I sometimes wish I could approach the seven year old version of myself, calmly place my hands on both of her arms (as to not cause alarm from a strange woman coming up to her randomly), and then proceed to just shake the ever-loving shit out of her until she stopped wanting to grow up and become a “Novelist.”
Like I even understood what the difference between “novel” and “book” was at the time.
I’m at a point in my life, however, where this doesn’t feel like an option. Writing has given me numerous advantages in this life, mostly in terms of communication style and my ability to articulate thoughts and emotions. The advantages of writing compel me to consistently encourage others to write. It’s good to write.
But to be a “writer”?
Nothing is ever simple. I can’t simply see a red light signal dangling from it’s connection without pondering if the light is a metaphor for my stance of my own addictive behaviors. A crack in the sidewalk becomes the divorce of my parents. Seeing someone at the movie theatre purchase popcorn and say, “You know? Maybe I’ll get a medium instead of the small” morphs itself into my innate fear of my eating disorder coming back and finding a comfortable host again.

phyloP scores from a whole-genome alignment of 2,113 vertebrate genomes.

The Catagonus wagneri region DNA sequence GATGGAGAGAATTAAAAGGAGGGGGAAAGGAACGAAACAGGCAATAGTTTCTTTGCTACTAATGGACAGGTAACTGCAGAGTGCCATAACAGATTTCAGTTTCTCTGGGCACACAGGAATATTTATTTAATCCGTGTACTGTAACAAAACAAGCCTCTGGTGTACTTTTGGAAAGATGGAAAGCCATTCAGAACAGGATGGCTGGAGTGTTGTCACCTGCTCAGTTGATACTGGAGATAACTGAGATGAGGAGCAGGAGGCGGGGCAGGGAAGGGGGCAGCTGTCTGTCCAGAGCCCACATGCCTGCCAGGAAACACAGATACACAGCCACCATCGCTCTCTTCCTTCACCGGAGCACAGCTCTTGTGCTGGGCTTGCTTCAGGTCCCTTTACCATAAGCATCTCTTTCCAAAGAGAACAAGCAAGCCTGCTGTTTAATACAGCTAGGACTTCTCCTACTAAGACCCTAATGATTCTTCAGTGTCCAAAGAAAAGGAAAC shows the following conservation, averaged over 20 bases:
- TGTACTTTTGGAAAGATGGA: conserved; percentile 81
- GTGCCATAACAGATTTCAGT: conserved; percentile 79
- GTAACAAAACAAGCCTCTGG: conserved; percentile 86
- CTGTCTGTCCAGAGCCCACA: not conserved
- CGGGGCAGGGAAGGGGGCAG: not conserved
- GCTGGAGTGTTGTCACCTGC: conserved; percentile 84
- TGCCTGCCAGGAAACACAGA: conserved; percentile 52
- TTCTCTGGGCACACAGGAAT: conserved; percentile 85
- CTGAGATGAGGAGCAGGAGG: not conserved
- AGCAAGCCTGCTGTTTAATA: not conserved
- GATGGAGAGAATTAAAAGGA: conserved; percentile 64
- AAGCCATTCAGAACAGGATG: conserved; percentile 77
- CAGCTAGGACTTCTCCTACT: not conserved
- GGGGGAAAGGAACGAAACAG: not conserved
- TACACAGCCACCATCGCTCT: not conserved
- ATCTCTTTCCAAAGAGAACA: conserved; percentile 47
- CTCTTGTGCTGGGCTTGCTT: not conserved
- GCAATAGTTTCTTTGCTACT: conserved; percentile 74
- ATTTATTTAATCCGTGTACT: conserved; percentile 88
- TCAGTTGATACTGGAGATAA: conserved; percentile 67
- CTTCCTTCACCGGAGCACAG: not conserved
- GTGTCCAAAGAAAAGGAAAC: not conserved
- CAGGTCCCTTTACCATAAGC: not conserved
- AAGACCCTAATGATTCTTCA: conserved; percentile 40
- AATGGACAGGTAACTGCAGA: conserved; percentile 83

Everything is symbolic. Everything has meaning. Even though ultimately, nothing does.
But not for a writer. Not for me. Everything just has to mean something and ultimately it is this same needless attention to details that causes those things to matter. When they could have just been events.